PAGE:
Eric Hudspith

Eric Hudspith is the new superintendent of Waseca Public Schools. (Bailey Grubish/Waseca County News)

New leadership is coming to the Waseca Public School District.

Eric Hudspith is taking over as the new superintendent starting on July 1. He will be taking over for retiring Tom Lee, who has been with the district for seven years.

“I really had a pretty smooth transition,” Hudspith said. “Tom (Lee) has been very gracious, allowing me to meet with the board members, all the administrators and talk about what’s currently going on in the district.”

Coming to the school district Hudspith has been able to meet with administration, staff, faculty and some students to learn about the community.

“I think that it’s really important as the superintendent to be professionally a part of the community, but also just to be personally a part of the community,” Hudspith said. “And so that is something I intend to do is to become personally a part and my family as well to become personally a part of the community as well as professionally.”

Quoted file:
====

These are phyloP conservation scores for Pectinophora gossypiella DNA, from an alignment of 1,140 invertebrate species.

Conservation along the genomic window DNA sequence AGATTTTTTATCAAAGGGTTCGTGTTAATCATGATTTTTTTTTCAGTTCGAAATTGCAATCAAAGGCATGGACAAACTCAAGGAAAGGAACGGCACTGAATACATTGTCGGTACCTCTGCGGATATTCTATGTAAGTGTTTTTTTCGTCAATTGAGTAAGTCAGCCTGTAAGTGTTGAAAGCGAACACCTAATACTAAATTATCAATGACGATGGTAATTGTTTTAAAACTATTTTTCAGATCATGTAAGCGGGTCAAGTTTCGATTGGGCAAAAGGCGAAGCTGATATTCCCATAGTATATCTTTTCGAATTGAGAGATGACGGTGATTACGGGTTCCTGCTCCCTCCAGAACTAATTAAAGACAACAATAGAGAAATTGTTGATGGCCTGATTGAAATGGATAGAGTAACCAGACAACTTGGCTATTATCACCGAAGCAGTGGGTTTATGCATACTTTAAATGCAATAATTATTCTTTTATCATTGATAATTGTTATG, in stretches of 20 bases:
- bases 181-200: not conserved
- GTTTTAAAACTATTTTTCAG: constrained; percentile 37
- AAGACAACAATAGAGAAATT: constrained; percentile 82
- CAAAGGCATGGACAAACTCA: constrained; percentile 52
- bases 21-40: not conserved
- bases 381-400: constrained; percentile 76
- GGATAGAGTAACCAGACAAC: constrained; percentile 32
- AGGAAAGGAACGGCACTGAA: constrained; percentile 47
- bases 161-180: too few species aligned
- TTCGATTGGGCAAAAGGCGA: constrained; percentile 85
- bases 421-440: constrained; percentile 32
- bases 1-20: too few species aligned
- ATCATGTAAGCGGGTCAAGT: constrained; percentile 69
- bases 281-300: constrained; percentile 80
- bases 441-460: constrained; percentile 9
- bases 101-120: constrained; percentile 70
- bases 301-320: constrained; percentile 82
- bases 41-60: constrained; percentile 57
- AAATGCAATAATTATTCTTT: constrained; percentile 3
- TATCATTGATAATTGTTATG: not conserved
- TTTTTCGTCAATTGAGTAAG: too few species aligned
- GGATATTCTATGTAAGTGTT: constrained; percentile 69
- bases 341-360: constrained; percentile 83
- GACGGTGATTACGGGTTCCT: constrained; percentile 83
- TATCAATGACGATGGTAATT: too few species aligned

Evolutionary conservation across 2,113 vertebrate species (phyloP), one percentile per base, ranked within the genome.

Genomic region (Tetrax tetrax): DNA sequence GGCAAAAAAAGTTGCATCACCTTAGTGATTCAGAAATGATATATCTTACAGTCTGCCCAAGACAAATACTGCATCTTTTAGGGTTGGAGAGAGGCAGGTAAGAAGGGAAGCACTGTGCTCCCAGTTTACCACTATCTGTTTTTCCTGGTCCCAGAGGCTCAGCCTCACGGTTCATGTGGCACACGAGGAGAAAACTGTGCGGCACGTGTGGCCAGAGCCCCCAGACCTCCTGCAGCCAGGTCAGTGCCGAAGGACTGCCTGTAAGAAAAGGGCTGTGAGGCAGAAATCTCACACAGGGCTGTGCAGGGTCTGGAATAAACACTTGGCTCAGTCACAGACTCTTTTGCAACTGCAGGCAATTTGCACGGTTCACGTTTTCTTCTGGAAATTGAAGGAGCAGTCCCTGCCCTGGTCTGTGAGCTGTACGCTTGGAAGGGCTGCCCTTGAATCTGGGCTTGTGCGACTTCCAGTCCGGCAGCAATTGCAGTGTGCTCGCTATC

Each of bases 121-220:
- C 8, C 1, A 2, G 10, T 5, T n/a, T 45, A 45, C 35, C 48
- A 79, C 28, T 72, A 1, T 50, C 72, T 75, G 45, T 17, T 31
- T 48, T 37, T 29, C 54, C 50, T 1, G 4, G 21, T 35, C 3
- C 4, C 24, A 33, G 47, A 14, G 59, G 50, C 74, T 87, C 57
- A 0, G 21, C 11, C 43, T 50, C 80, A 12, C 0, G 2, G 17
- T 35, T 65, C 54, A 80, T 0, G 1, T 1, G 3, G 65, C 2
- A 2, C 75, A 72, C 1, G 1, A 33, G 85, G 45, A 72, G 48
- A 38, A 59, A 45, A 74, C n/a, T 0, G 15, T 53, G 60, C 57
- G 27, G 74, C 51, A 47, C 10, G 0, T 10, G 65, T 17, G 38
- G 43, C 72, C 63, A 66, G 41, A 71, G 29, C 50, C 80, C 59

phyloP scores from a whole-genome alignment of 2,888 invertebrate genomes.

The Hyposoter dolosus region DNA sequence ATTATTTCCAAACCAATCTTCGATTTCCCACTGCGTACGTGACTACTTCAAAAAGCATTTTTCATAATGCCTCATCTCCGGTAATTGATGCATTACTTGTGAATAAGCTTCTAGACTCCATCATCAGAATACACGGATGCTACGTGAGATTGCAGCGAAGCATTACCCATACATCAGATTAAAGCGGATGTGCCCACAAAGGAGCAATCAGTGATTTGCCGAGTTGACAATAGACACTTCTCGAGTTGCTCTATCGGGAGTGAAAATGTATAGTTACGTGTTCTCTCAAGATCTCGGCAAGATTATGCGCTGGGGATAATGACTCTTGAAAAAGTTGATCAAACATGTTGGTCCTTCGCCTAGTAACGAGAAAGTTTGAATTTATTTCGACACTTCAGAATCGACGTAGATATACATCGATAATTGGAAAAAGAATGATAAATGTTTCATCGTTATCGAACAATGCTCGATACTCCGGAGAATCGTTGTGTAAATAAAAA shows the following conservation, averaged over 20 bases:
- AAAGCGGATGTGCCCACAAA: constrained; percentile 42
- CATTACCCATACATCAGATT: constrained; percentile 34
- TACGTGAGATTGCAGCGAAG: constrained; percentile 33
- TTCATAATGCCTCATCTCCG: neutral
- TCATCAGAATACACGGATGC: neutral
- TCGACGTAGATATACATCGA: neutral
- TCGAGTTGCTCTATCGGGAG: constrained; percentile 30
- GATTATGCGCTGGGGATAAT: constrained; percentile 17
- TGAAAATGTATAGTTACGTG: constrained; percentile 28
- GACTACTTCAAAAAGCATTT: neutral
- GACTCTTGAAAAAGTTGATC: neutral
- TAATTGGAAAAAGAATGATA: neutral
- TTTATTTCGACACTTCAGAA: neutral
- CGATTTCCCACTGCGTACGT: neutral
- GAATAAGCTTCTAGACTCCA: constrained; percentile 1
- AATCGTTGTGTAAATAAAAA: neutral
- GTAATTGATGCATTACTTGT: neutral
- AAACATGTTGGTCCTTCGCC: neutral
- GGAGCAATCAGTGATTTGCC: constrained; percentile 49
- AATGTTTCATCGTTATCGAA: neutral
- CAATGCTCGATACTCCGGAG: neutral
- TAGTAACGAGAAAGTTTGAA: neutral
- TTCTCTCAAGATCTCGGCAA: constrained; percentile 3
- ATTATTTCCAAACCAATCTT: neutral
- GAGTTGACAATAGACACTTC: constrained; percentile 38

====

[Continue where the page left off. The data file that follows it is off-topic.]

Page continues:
Part of his transition plan that the school board looked at when he was hired involved Hudspith making community connections in July and August.

“Eric is going to do a great job in Waseca,” Lee said. “He has taught two different grades, been a principal and has held a few different district level jobs. He is known to be a great person to work with. He and I have met several times to assure a smooth transition. He is ready.”

Hudspith is coming from the Mankato School District where he was the director of human resources and organizational development. Through this position he has worked closely with the superintendent where he was able to gain experience and knowledge. Prior to working in Mankato he was in the Albert Lea school district for 10 years.

From his past experiences and his knowledge of Waseca, Hudspith has set a few personal goals that he plans to strive for long-term in his position at Waseca schools.

“Well, I’m still learning a little bit, but I’m looking forward to continuing to make sure that the district is a leader in the community and I think they already are in a lot of ways,” Hudspith said. “The only thing that I have learned about the community of Waseca so far is that the community is really supportive of the schools and also has really high expectations of its schools. I embrace that.”

One goal he spoke of is continuing to make sure that every student that leaves the school district has options for what they want to do in life.